Previously in Black Panther #2
Black Panther #3 | Writer: Ta-Nehisi Coates | Artist: Brian Stelfreeze | Color Artist: Laura Martin | Letterer: Joe Sabino | Publisher: Marvel
A seminal issue in Ta-Nehisi’s Coates’ young series, Black Panther has already thoroughly covered the political and social ramifications of a proud African nation that has only now, after centuries of subservience to a mindful monarchy, begun to find its voice. As we’ve mentioned in previous reviews the more recent attacks on Wakanda have mirrored the current political air that’s lingered in the West. The constant threat of incursions by superhumans has only made Wakandans all the more desperate to take their power back. The only question is are how far are they willing to go to ensure their safety. Can they abandon the amenities of contemporary life and forego the “evils” of technology to recall the trueness and spiritual attainment they supposedly lack?
While T’Challa has become strengthened from his encounter with Zenzi in issue two, his enemies are equally determined to create a new order and are seemingly genuine in their goal to form an union for the people. For us readers, Coates has created a compelling argument for either side on who’s better suited to lead Wakanda into the future. While its old guard, the Taifa Ngao, have narrowed their focus in quelling the resistance to restore order, their opponents have fed on the fervor of the innocents who have suffered at the hands of Doom, Namor, Thanos, and ultimately the criminal underworld that’s flourished since Wakanda’s defenses have been compromised.
In part three of ‘A Nation Under Our Feet’, Coates introduces the rich spiritual origins of the Wakandan people that have been dismissed and quietly forgotten in the advent of technology and the prosperity earned from their precious vibranium. Though the varying religions and traditions of Wakanda have been gleamed over in previous volumes over the years, Coates has embraced the challenge of shaping the mythology for an integral part of Marvel publication history that’s been sorely in want.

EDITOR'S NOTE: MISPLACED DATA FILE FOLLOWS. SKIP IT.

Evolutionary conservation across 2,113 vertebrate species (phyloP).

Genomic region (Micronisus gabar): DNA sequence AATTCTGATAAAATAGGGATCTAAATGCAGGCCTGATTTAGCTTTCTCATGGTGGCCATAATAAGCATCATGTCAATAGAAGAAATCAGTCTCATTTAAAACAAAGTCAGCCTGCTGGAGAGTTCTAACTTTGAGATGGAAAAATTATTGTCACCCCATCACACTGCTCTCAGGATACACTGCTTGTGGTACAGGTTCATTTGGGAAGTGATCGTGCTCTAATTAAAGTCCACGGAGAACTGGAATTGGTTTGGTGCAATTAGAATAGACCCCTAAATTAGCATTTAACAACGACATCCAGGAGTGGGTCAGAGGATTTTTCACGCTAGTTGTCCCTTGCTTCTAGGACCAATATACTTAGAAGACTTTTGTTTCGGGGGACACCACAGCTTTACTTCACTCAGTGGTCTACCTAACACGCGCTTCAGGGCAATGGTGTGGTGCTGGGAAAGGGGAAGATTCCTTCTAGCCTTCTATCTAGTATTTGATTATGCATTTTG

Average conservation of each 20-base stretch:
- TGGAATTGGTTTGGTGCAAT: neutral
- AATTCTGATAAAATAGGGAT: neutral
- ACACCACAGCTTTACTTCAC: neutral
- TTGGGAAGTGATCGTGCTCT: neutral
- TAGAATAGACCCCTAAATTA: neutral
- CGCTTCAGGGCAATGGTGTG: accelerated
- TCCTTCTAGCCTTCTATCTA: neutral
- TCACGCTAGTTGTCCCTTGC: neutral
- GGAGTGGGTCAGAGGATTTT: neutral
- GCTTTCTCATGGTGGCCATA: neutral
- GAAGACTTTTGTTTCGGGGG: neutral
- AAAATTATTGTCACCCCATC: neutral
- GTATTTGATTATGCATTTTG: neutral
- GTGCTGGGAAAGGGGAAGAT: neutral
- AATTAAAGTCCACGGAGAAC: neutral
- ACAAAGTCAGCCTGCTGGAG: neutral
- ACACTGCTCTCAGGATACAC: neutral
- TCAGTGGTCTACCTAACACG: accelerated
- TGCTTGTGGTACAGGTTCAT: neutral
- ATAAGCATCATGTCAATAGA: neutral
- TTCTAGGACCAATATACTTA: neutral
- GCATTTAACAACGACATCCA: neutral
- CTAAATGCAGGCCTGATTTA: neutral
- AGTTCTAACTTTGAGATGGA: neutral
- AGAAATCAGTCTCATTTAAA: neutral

The long forgotten mysticism of Wakanda bookends issue three, with the leader of The People, Tetu, drawing upon the earth to either enhance his now-unveiled abilities or become the conduit for the country’s spirit to carry out its will. The litany of The Tree is a stark reminder of the cost of progress for humanity in general: after all the pain and blood spilled, the constant conflicts and gross exploitation of resources, it has only resulted in a complacency among us – the descendants – who seek a fulfilling purpose that was dismissed by generations past.
T’Challa and his family have thrived because of the discovery of vibranium. It has provided Wakanda with an abundance of wealth and ushered a new era of receptivity to the rest of the world. Unfortunately the exposure to the perils of the Marvel universe have been too much for the small nation to bear, hence the rising of The People. With every encounter, King T’Challa becomes aware of the disconnect between him and his subjects, unlike Ramonda and the council who observe and admonish from their lofty perspective. It’s difficult to say whether The People are truly in defense of Wakandans given the liberal use of their powers to alter their demeanor. What has been seen so far, The People would be no better than the ruling class, if not a brutal regime that harkens to ancient, conservative traditions.
In the meantime, the Midnight Angels have an action plan to maintain the peace for those they saved from the barbarity of traffickers. Though the duo have managed to create a huge dent in the criminal network, their heroics are for naught as the malefactors have retaliated to great effect. Shaken yet undeterred to protect Wakanda by any means necessary, Ayo and Aneka finally garner the support of other warriors in their quest to unify the belligerent clans scattered across the country. If all goes according to their plan, both T’Challa and The People will confront a formidable regime that may have greater support among those within Wakanda’s fringes than either party could muster in the nation’s most populated cities.
The most evocative segment involved Shuri and her venture through the Djala, the collective unconsciousness of Wakanda itself. Guided by a griot that assumes the form of her mother, Shuri is giving a frank lesson about herself and the life many of her people abandoned once the precious metal fell from the heavens. The former queen’s death may have been highly exaggerated as Shuri’s teacher informs her there is more to be done to restore the vibrancy of spirit to all of Wakanda. For it’s the memories of the past that can save her beloved home’s future.
The variant covers for Black Panther #3 were illustrated by Sanford Greene and Kyle Baker!
Black Panther #3